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Wear & Tribology

Tribological effects under the microscope

Wear & Tribology

The solution of wear problems starts with a detailed examination of the tribological system with all influence factors that are involved. From this, it can be deduced what frictional conditions and wear mechanisms are to be reckoned with and when they come into play.

In practice, more than one of these effects is active at any given time or they occur consecutively during the wearing process. However, it is usually one of them that plays the predominant part in failure due to wear.

Experience shows that every tribological system can be optimised by selecting the right coating.

Tribological system

A tribological system consists of the surfaces of two components that are in moving contact with one another and their surroundings. The type, progress and extent of wear are determined by the materials and finishes of the components, any intermediate materials, surrounding influences and operating conditions.

  1. Base object
  2. Opponent body
  3. Surrounding influences: Temperature, relative humidity, pressure
  4. Intermediate material: Oil, grease, water, particles, contaminants
  5. Load
  6. Motion

Typical wear mechanisms

  • Abrasive wear

    Removal of material due to hard and sharp-edged particles that get in between the interacting surfaces. It can also be caused by hard or sharp-edged surfaces and asperity peaks of one or the other partner.

    The consequences are scratches, grooves, micro-chips, dimensional changes, and shiny spots on textured tool surfaces.

  • Adhesive wear

    Under unfavourable lubrication and contact conditions or when running dry, the friction pairs form an intimate, adhesive bond. This is especially likely where the surface materials are of similar composition or have a particular affinity for one another.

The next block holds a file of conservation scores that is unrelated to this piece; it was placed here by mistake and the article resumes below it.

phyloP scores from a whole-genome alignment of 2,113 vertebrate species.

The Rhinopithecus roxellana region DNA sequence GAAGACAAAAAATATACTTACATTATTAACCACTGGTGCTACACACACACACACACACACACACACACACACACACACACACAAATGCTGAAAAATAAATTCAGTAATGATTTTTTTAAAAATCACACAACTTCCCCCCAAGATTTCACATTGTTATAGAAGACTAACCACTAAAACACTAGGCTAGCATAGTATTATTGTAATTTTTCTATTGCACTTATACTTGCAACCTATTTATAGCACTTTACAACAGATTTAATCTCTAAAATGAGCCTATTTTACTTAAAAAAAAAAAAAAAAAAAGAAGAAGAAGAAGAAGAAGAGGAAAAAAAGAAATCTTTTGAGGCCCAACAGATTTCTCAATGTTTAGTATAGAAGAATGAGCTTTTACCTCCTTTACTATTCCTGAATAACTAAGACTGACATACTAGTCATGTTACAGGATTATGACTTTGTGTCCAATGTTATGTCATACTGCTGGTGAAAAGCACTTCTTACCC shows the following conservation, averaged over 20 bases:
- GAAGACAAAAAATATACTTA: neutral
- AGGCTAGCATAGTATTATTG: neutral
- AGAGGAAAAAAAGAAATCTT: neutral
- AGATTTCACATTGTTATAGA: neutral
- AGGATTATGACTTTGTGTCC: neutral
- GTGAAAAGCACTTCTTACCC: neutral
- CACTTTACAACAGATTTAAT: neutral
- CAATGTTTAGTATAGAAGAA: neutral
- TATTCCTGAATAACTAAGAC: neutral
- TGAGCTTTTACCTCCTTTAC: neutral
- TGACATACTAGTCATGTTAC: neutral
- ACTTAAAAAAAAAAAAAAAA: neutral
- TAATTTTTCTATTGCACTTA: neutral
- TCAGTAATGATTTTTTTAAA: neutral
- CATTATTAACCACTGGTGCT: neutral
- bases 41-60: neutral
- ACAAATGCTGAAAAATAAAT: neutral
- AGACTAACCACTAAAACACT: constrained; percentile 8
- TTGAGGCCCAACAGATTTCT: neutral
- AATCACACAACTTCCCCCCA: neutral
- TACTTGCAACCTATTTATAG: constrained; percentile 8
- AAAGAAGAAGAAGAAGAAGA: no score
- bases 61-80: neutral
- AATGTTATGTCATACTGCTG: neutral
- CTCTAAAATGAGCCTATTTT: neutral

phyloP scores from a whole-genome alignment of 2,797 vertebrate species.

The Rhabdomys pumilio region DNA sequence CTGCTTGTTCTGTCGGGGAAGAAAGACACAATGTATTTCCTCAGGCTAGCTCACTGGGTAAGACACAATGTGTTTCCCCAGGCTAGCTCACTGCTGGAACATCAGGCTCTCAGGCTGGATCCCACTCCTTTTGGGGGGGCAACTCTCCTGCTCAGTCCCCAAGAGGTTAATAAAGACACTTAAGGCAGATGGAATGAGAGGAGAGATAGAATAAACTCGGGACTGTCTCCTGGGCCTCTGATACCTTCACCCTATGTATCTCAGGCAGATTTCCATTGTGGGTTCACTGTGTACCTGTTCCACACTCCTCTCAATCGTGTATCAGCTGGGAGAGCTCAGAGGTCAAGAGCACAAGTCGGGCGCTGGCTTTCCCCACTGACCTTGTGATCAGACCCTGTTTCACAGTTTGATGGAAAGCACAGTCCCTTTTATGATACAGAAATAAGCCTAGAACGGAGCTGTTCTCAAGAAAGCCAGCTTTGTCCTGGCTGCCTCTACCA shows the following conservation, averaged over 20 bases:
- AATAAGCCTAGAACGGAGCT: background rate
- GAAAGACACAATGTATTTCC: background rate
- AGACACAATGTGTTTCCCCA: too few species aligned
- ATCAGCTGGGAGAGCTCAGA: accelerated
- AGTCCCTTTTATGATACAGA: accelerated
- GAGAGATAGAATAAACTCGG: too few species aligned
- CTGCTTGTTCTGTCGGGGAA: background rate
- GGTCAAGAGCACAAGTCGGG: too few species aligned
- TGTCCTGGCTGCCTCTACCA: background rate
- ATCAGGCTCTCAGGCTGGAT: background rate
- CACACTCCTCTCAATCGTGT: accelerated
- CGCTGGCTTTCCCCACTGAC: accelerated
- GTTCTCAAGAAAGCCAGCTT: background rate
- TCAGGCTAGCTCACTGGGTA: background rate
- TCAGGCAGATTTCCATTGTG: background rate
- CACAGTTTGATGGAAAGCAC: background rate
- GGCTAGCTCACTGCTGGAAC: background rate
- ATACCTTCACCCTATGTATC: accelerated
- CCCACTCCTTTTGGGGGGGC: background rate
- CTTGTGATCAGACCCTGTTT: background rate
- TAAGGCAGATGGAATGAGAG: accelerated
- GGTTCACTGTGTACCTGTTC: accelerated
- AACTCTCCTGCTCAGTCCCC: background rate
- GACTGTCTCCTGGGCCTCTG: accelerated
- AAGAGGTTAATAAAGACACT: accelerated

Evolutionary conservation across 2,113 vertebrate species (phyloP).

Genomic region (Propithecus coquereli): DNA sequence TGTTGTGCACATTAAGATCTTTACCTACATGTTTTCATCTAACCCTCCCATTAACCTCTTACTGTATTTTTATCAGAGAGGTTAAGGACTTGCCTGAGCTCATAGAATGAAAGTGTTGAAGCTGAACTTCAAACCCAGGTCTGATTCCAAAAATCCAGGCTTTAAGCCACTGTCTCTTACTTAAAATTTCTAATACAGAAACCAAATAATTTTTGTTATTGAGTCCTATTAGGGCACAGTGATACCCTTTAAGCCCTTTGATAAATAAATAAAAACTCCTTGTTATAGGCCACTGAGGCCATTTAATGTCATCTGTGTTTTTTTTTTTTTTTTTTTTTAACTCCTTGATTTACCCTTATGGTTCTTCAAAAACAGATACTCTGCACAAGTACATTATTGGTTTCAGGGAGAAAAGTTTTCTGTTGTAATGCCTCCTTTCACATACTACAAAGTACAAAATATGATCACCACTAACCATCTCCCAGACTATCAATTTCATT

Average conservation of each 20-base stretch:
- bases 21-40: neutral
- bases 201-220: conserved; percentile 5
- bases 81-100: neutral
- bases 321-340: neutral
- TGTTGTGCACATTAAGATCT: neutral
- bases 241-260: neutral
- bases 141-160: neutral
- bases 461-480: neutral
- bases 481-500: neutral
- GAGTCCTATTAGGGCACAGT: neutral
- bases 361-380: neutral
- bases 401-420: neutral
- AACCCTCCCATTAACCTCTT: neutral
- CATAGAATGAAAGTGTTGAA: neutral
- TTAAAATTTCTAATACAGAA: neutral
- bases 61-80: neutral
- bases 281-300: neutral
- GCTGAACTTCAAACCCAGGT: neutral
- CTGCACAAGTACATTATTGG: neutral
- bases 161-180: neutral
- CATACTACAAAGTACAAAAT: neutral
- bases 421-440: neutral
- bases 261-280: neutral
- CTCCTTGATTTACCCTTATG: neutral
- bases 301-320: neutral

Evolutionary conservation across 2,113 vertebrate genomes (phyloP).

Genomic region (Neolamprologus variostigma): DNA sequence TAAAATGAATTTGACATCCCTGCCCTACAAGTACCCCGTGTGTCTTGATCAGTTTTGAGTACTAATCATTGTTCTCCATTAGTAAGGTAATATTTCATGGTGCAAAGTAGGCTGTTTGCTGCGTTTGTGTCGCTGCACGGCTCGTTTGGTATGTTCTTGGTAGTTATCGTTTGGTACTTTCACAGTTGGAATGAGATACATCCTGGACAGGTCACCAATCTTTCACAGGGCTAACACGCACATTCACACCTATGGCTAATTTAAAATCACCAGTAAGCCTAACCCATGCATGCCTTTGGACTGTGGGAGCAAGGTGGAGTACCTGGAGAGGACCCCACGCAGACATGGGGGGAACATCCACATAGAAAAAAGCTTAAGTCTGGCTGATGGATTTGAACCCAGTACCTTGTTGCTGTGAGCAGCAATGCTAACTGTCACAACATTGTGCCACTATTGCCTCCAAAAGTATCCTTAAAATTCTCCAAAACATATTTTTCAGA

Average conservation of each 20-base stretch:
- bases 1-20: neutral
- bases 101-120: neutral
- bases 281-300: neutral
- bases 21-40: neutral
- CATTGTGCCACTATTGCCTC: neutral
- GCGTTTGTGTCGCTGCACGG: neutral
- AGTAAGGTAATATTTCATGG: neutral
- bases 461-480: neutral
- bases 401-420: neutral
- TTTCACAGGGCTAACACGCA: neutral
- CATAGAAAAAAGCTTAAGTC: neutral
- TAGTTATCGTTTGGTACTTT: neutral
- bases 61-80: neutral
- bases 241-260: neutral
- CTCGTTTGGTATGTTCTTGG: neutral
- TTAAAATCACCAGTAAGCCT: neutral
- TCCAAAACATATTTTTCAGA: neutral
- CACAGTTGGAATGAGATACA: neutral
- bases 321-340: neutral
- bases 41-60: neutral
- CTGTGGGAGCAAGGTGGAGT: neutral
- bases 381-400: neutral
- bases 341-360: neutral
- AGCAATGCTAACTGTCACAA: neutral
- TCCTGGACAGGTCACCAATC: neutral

The consequences are cold welding, scuffing, scoring, pits, seizing, built-up edges, tool breakage.

  • Surface fatigue

    Repeated, alternating mechanical stresses lead to the formation and propagation of cracks under the stressed surface, which is thus destroyed.

    The consequences are transverse and crest cracks, pitting and micro-pitting (especially in rolling contact), tool breakage.

  • Tribo-chemical reaction

    Tribo-chemical reaction (tribo-oxidation)

    Tribological sliding contact leads to a chemical reaction. The reaction products influence the tribological processes at the surface; for instance, pairs of components with narrow tolerances can jam.

    Tribo-chemical wear in cutting operations results from diffusion. In general, tribo-chemical wear increases with rising temperature. A frequent cause of tribo-chemical wear is oxidation.

    The consequences of tribo-oxidation include fretting corrosion.

  • Corrosion

    Corrosion arises from the chemical or electrochemical reaction between a metal and substances with which it comes into contact, e.g. electrolyte solutions, humid gases or melts. Mechanical loads can also favour corrosion.

    The consequences are attrition, pitting corrosion, cracks and rust.

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